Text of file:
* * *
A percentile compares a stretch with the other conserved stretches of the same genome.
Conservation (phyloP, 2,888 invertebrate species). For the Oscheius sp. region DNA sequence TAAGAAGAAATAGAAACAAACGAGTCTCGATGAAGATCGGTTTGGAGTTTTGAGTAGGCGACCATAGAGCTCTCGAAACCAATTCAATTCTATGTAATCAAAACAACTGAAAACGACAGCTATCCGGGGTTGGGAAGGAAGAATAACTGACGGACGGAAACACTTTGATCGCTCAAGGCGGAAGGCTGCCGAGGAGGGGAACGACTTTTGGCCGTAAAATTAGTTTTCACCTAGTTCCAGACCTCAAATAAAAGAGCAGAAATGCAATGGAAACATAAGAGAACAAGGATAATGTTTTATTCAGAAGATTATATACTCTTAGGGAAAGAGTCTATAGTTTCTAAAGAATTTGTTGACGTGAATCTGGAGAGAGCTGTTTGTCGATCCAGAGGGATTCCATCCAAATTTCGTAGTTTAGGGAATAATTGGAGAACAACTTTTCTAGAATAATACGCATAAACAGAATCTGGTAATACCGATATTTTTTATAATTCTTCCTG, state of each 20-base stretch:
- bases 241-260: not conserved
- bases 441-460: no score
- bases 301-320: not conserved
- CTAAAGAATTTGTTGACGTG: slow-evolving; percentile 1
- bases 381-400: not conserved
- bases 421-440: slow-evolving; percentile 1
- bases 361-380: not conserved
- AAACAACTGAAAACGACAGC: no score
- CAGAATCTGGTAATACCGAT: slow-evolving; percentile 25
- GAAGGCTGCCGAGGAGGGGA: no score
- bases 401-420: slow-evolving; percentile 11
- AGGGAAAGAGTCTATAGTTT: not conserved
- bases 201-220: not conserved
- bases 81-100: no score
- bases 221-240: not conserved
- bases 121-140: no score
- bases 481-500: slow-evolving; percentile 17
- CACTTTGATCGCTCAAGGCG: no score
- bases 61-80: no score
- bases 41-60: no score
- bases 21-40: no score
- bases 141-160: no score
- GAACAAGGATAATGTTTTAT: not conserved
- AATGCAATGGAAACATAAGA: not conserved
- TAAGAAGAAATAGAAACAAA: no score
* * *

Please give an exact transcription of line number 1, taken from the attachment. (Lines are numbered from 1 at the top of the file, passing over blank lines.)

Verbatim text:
A percentile compares a stretch with the other conserved stretches of the same genome.